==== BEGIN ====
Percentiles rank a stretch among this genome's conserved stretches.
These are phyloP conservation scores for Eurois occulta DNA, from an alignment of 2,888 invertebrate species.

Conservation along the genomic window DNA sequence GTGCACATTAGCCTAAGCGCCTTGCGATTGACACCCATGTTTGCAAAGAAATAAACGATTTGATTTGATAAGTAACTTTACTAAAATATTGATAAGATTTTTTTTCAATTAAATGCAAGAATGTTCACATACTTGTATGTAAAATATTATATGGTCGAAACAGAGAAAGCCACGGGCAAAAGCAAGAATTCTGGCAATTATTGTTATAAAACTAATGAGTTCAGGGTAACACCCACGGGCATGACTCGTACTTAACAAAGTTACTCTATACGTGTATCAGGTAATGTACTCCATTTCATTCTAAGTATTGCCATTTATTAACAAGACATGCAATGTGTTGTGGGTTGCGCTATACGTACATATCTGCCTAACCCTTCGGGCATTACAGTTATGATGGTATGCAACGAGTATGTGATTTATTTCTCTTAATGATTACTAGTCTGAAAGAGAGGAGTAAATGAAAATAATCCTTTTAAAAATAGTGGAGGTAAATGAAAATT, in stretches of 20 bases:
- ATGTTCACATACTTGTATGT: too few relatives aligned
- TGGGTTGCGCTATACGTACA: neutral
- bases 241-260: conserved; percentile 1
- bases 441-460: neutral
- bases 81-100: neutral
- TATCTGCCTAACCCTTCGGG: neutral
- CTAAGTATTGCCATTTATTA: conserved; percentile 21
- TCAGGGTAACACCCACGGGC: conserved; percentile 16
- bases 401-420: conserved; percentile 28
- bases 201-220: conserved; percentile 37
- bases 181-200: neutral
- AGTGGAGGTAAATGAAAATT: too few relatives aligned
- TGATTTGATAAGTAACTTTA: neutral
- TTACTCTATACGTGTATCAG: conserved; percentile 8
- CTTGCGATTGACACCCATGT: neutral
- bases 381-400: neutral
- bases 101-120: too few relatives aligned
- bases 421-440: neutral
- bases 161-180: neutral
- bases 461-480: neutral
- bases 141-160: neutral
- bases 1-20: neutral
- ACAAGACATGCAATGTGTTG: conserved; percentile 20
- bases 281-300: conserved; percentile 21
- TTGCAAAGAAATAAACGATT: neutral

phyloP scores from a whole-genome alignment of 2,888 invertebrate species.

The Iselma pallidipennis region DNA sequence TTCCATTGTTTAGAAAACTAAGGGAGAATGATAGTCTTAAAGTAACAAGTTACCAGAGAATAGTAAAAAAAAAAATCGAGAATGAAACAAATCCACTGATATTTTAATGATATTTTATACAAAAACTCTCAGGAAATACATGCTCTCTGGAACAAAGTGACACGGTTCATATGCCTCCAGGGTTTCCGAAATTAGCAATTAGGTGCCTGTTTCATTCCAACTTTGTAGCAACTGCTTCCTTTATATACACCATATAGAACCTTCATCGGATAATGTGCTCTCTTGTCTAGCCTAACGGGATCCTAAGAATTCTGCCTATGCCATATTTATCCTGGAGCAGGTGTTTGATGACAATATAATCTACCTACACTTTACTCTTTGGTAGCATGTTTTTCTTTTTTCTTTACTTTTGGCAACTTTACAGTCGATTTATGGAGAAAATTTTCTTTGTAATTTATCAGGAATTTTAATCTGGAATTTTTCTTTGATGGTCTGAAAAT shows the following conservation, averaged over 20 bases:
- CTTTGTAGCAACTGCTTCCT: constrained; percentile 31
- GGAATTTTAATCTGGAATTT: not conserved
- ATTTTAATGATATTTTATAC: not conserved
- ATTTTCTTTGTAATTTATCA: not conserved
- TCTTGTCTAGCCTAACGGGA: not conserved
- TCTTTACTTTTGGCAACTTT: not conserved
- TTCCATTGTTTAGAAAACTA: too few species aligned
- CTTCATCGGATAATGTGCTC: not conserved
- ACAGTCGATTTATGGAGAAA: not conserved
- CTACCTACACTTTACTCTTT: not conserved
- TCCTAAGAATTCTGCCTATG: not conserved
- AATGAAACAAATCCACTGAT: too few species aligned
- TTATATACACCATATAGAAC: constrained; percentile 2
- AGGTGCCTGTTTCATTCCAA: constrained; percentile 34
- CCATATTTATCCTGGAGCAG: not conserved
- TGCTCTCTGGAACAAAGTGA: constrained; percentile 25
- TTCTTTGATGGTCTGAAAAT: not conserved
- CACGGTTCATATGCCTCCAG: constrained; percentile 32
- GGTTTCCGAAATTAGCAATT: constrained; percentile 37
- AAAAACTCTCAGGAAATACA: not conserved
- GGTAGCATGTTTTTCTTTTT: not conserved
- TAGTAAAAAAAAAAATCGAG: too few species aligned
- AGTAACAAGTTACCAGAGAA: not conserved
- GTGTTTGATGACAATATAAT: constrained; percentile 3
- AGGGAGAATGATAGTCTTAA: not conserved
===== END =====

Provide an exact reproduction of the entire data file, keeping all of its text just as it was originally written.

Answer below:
Percentiles rank a stretch among this genome's conserved stretches.
These are phyloP conservation scores for Eurois occulta DNA, from an alignment of 2,888 invertebrate species.

Conservation along the genomic window DNA sequence GTGCACATTAGCCTAAGCGCCTTGCGATTGACACCCATGTTTGCAAAGAAATAAACGATTTGATTTGATAAGTAACTTTACTAAAATATTGATAAGATTTTTTTTCAATTAAATGCAAGAATGTTCACATACTTGTATGTAAAATATTATATGGTCGAAACAGAGAAAGCCACGGGCAAAAGCAAGAATTCTGGCAATTATTGTTATAAAACTAATGAGTTCAGGGTAACACCCACGGGCATGACTCGTACTTAACAAAGTTACTCTATACGTGTATCAGGTAATGTACTCCATTTCATTCTAAGTATTGCCATTTATTAACAAGACATGCAATGTGTTGTGGGTTGCGCTATACGTACATATCTGCCTAACCCTTCGGGCATTACAGTTATGATGGTATGCAACGAGTATGTGATTTATTTCTCTTAATGATTACTAGTCTGAAAGAGAGGAGTAAATGAAAATAATCCTTTTAAAAATAGTGGAGGTAAATGAAAATT, in stretches of 20 bases:
- ATGTTCACATACTTGTATGT: too few relatives aligned
- TGGGTTGCGCTATACGTACA: neutral
- bases 241-260: conserved; percentile 1
- bases 441-460: neutral
- bases 81-100: neutral
- TATCTGCCTAACCCTTCGGG: neutral
- CTAAGTATTGCCATTTATTA: conserved; percentile 21
- TCAGGGTAACACCCACGGGC: conserved; percentile 16
- bases 401-420: conserved; percentile 28
- bases 201-220: conserved; percentile 37
- bases 181-200: neutral
- AGTGGAGGTAAATGAAAATT: too few relatives aligned
- TGATTTGATAAGTAACTTTA: neutral
- TTACTCTATACGTGTATCAG: conserved; percentile 8
- CTTGCGATTGACACCCATGT: neutral
- bases 381-400: neutral
- bases 101-120: too few relatives aligned
- bases 421-440: neutral
- bases 161-180: neutral
- bases 461-480: neutral
- bases 141-160: neutral
- bases 1-20: neutral
- ACAAGACATGCAATGTGTTG: conserved; percentile 20
- bases 281-300: conserved; percentile 21
- TTGCAAAGAAATAAACGATT: neutral

phyloP scores from a whole-genome alignment of 2,888 invertebrate species.

The Iselma pallidipennis region DNA sequence TTCCATTGTTTAGAAAACTAAGGGAGAATGATAGTCTTAAAGTAACAAGTTACCAGAGAATAGTAAAAAAAAAAATCGAGAATGAAACAAATCCACTGATATTTTAATGATATTTTATACAAAAACTCTCAGGAAATACATGCTCTCTGGAACAAAGTGACACGGTTCATATGCCTCCAGGGTTTCCGAAATTAGCAATTAGGTGCCTGTTTCATTCCAACTTTGTAGCAACTGCTTCCTTTATATACACCATATAGAACCTTCATCGGATAATGTGCTCTCTTGTCTAGCCTAACGGGATCCTAAGAATTCTGCCTATGCCATATTTATCCTGGAGCAGGTGTTTGATGACAATATAATCTACCTACACTTTACTCTTTGGTAGCATGTTTTTCTTTTTTCTTTACTTTTGGCAACTTTACAGTCGATTTATGGAGAAAATTTTCTTTGTAATTTATCAGGAATTTTAATCTGGAATTTTTCTTTGATGGTCTGAAAAT shows the following conservation, averaged over 20 bases:
- CTTTGTAGCAACTGCTTCCT: constrained; percentile 31
- GGAATTTTAATCTGGAATTT: not conserved
- ATTTTAATGATATTTTATAC: not conserved
- ATTTTCTTTGTAATTTATCA: not conserved
- TCTTGTCTAGCCTAACGGGA: not conserved
- TCTTTACTTTTGGCAACTTT: not conserved
- TTCCATTGTTTAGAAAACTA: too few species aligned
- CTTCATCGGATAATGTGCTC: not conserved
- ACAGTCGATTTATGGAGAAA: not conserved
- CTACCTACACTTTACTCTTT: not conserved
- TCCTAAGAATTCTGCCTATG: not conserved
- AATGAAACAAATCCACTGAT: too few species aligned
- TTATATACACCATATAGAAC: constrained; percentile 2
- AGGTGCCTGTTTCATTCCAA: constrained; percentile 34
- CCATATTTATCCTGGAGCAG: not conserved
- TGCTCTCTGGAACAAAGTGA: constrained; percentile 25
- TTCTTTGATGGTCTGAAAAT: not conserved
- CACGGTTCATATGCCTCCAG: constrained; percentile 32
- GGTTTCCGAAATTAGCAATT: constrained; percentile 37
- AAAAACTCTCAGGAAATACA: not conserved
- GGTAGCATGTTTTTCTTTTT: not conserved
- TAGTAAAAAAAAAAATCGAG: too few species aligned
- AGTAACAAGTTACCAGAGAA: not conserved
- GTGTTTGATGACAATATAAT: constrained; percentile 3
- AGGGAGAATGATAGTCTTAA: not conserved